God knows it’s not the most cringe-worth reality television moment ever. (What up, Mini-Me drunkenly peeing in the corner of Sad Celebrity House?) But there’s a logistic equivalent in the series premiere of Naked Vegas to that moment Wile E. Coyote is still running off the edge of the cliff, right before he realizes he’s run out of ground. That first impression, that big swing, is the best chance a show has to sink its hooks in an audience a couple of days before Halloween, and Naked starts with a body-painted, zombie wedding extravaganza at … the Goretorium.
The Goretorium that closed three weeks before the show aired.
It’s like someone crafted an entire episode out of the concept of The Price Is Right’s losing horns—an Adam’s rib of cringing failure. As omens go, it ranks somewhere between Jesus appearing on your morning toast and Dunsinane Forest coming to life.
Spinning out of the Syfy make-up artist reality hit Face Off, Naked Vegas follows a crew of airbrush wizards as they spray their way through red-carpet events, brand parties and civilian shindigs. If you’ve ever been to any poolside hotel event sponsored by a rum brand you’ve never heard of, there’s a better than average chance you’ve stumbled on models wearing nothing but a thong, a thin layer of paint and the sanity-preserving denial that the only reason you’re staring lasers at their chest is to inspect some kind of artistic handiwork.
I suppose that when you call your show Naked Vegas, it’s only because Spray Painted Boobs Vegas was too long for a Twitter handle. And it’s pretty clear early on that the bait on the hook is going to be as much near-nudity as deep cable can get away with. Which is fine and all, and it will possibly get you to stop flipping through the dial on your way to MTV’s My Super Sweet 16 and Pregnant or Andrew Zimmern eating live scorpions, or whatever it is you watch, you weirdo.
But that probably isn’t enough of a hook to keep you around through another workplace-related reality show. Owner and show centerpiece Kelly “Red” Belmonte seems like she’s muddling through some dialogue assistance on the pilot. (She at one point says with obligatory reality-show bravado, “When I was a kid and you told me to color in the lines, I said, ‘What lines?’”)
There doesn’t seem to be enough natural spark there to carry a show, and her supporting cast of artists (plus business manager Drew Marvick) don’t separate themselves as distinct enough to deliver the necessary reality-show quirkiness that drives an enterprise like this. I get that it takes time to learn to live with the cameras, but you can’t get a whole show out of people trying to do their work while simultaneously not being comfortable with each other. Unless that show is local news, in which case it’s an institution.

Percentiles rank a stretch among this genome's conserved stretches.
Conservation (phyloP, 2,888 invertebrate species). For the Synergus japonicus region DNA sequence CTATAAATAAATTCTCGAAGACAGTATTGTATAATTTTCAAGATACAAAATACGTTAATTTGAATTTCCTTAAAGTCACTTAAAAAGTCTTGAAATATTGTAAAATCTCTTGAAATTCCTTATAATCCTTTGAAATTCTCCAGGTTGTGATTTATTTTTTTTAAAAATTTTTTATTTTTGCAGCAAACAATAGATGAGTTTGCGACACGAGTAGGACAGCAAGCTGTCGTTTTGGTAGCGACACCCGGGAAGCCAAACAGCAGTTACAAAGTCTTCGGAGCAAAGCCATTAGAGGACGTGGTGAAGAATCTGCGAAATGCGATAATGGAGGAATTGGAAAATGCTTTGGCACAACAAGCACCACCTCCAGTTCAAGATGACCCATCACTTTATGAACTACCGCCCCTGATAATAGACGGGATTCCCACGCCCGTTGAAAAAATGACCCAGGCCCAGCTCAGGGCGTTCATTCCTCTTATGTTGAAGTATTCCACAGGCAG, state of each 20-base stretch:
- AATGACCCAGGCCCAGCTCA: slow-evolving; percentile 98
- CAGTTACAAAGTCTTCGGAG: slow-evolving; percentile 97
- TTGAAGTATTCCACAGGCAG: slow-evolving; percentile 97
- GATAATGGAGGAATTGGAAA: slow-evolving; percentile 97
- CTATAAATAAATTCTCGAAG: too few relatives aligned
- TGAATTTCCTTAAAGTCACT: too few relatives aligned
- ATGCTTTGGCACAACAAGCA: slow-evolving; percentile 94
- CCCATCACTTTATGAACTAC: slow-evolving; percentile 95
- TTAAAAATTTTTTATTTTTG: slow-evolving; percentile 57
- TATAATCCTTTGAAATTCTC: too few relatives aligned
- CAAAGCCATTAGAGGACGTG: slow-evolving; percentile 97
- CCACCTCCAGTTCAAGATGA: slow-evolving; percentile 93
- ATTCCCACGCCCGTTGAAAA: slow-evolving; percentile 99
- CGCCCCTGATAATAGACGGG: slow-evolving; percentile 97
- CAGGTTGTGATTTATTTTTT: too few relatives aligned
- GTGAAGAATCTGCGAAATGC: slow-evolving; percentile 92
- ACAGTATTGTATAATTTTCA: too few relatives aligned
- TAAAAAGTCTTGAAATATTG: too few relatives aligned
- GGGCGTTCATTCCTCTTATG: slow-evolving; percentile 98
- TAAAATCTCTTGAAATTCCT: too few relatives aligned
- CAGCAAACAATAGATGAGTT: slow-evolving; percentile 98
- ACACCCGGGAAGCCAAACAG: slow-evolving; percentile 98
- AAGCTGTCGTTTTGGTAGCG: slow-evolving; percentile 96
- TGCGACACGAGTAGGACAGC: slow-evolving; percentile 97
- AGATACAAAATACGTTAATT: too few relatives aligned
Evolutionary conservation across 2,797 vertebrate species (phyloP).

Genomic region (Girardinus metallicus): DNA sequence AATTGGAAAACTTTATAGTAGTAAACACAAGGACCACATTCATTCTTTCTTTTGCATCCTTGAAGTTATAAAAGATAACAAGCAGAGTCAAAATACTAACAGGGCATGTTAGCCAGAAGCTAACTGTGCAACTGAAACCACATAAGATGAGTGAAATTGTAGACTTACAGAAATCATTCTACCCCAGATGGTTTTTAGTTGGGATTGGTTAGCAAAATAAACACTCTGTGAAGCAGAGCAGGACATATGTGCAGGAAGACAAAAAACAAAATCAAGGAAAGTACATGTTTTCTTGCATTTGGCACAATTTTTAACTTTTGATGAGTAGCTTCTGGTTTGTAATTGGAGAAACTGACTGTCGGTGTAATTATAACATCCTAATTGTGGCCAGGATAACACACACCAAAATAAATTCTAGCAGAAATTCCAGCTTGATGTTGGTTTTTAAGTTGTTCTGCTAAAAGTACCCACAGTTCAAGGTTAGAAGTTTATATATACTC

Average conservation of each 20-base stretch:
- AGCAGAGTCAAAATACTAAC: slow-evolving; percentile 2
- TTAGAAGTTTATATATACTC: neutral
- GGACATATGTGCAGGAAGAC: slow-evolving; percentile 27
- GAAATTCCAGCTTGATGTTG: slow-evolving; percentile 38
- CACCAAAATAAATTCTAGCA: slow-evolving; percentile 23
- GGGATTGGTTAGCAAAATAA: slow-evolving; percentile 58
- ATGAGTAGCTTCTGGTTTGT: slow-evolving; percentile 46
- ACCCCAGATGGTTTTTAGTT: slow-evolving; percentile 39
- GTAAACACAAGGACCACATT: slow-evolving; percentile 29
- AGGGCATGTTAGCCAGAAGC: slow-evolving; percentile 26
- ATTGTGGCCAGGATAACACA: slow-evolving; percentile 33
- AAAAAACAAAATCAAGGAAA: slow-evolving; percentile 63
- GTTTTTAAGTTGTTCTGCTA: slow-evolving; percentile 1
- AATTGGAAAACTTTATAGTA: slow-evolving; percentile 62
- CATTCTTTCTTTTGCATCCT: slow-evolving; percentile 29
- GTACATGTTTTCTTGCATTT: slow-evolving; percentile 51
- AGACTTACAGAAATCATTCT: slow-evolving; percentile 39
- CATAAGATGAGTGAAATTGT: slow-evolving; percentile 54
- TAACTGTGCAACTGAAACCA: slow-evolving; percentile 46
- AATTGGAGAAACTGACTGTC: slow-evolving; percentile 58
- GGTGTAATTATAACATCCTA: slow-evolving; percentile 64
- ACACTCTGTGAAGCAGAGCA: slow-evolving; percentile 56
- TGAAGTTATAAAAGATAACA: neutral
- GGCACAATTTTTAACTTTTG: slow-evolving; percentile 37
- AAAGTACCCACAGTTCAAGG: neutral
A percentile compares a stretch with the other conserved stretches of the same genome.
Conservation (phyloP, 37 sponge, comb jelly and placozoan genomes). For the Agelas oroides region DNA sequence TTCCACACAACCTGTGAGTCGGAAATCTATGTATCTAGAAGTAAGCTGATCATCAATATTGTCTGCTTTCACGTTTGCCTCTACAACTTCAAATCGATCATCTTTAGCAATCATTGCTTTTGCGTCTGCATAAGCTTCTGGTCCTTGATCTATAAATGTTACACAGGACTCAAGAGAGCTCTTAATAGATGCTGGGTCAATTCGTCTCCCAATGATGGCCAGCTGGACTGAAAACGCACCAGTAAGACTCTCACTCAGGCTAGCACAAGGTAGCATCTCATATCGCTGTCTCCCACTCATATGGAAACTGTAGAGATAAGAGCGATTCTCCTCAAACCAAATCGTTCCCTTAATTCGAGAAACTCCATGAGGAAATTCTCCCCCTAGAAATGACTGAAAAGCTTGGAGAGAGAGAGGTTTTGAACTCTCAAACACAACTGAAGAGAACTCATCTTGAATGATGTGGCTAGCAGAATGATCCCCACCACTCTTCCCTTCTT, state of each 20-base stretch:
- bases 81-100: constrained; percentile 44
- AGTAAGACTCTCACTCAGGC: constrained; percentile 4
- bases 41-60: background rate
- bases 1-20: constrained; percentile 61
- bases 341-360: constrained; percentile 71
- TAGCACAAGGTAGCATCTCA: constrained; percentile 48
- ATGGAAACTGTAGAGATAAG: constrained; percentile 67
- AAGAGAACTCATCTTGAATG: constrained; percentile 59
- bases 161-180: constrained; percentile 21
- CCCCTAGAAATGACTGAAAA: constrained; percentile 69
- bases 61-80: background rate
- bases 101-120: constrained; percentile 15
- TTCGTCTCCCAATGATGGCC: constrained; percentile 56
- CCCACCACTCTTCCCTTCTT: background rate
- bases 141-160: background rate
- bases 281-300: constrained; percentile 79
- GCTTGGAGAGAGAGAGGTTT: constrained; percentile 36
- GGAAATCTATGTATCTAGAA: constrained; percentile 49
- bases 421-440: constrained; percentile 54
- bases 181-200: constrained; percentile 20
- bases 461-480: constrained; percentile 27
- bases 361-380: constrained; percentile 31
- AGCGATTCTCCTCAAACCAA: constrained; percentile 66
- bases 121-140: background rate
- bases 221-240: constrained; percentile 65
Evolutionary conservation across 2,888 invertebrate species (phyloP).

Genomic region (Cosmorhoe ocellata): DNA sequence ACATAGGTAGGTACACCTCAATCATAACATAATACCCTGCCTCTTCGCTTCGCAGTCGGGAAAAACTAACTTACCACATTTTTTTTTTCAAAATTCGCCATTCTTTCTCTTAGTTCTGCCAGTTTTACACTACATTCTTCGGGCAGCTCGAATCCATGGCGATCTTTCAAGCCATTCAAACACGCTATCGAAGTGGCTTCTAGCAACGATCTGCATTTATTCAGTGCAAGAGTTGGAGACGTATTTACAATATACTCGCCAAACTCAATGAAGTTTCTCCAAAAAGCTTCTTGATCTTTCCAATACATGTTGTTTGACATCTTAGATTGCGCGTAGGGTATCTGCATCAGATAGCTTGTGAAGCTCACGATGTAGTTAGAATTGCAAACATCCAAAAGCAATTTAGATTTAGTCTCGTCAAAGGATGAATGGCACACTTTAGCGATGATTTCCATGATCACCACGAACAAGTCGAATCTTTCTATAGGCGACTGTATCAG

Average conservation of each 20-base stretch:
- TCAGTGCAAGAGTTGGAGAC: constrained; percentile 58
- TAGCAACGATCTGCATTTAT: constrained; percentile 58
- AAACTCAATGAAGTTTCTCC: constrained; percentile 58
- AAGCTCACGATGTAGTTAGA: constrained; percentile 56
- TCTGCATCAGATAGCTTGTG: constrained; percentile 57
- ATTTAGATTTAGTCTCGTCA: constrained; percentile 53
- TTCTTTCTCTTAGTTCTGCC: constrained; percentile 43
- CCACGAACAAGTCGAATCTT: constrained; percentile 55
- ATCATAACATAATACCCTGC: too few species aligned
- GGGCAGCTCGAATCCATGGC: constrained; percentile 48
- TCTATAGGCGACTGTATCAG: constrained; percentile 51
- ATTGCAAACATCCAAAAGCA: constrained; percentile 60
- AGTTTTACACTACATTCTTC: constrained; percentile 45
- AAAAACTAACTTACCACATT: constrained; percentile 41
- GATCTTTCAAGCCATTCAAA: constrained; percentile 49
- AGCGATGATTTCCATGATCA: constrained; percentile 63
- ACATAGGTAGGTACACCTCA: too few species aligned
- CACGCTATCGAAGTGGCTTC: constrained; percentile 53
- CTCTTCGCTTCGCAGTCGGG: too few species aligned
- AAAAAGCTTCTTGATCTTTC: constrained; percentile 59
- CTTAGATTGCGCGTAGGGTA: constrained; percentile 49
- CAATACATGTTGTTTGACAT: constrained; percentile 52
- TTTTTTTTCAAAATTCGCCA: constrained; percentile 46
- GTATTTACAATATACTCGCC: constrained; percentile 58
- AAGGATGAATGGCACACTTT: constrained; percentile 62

The ongoing dialogue between Las Vegas and reality television shows no sign of slowing. If anything, Cake Boss Buddy Valastro’s new restaurant at Palazzo shows the phenomenon metastasizing into uncharted territory. If Vegas is so critical to the reality phenomenon, then why are so many of the shows kind of boring?
Part of it has to do with the nature of reality TV—cheap to produce, easy to get off the ground—and part of it has to do with the city’s function as visual shorthand for excitement. B-roll shots of the Bellagio fountains? “Holy shit! Something fun is happening here!” B-roll shots of the Chicago Mercantile Exchange? “Holy shit! This is the modern legacy of a town’s historical, vaguely depressing locus of an extraordinary amount of cow-murder.” But it’s a lazy thing to lean on at this point. Especially when Pawn Stars got there years ago.
That seems to be as far as many of them are willing to go, and almost none of it has anything to do with the city in and of itself. I know it’s unfair to compare a sports event (OK, “sports” event) to reality TV, but when the World Series of Poker’s Final Table was broadcast live-ish (on a 15-minute delay) November 4-5, it was everything that was good and right about Vegas-based television that reality has been mostly trying and failing to capture.
In a nearly 13-hour stretch over two nights, Las Vegas local Jay Farber fought his way to a $5.17 million second-place prize in the blue-drenched Penn & Teller Theater while a frothing cheering section of industry workers, poker pros and resolute nightlife fixtures egged him on—complete with one guy in a panda costume charging the rail and earning himself an escort through the Rio’s finer hallways and slammingest-shut doors the resort had to offer. The spectacle was the gambling culture and the party culture in one furious collision, Vegas’ finest example of small-town syndrome in a big city, with high dollars flying around waiting to be redeposited in the nightclub coffers.
That’s the reality show we could be getting on a regular basis. Airbrushed nudity is a fine start, but it could be so much more. Like maybe distracting Champagne-guzzling high-rollers with naked, airbrushed dealers, for one.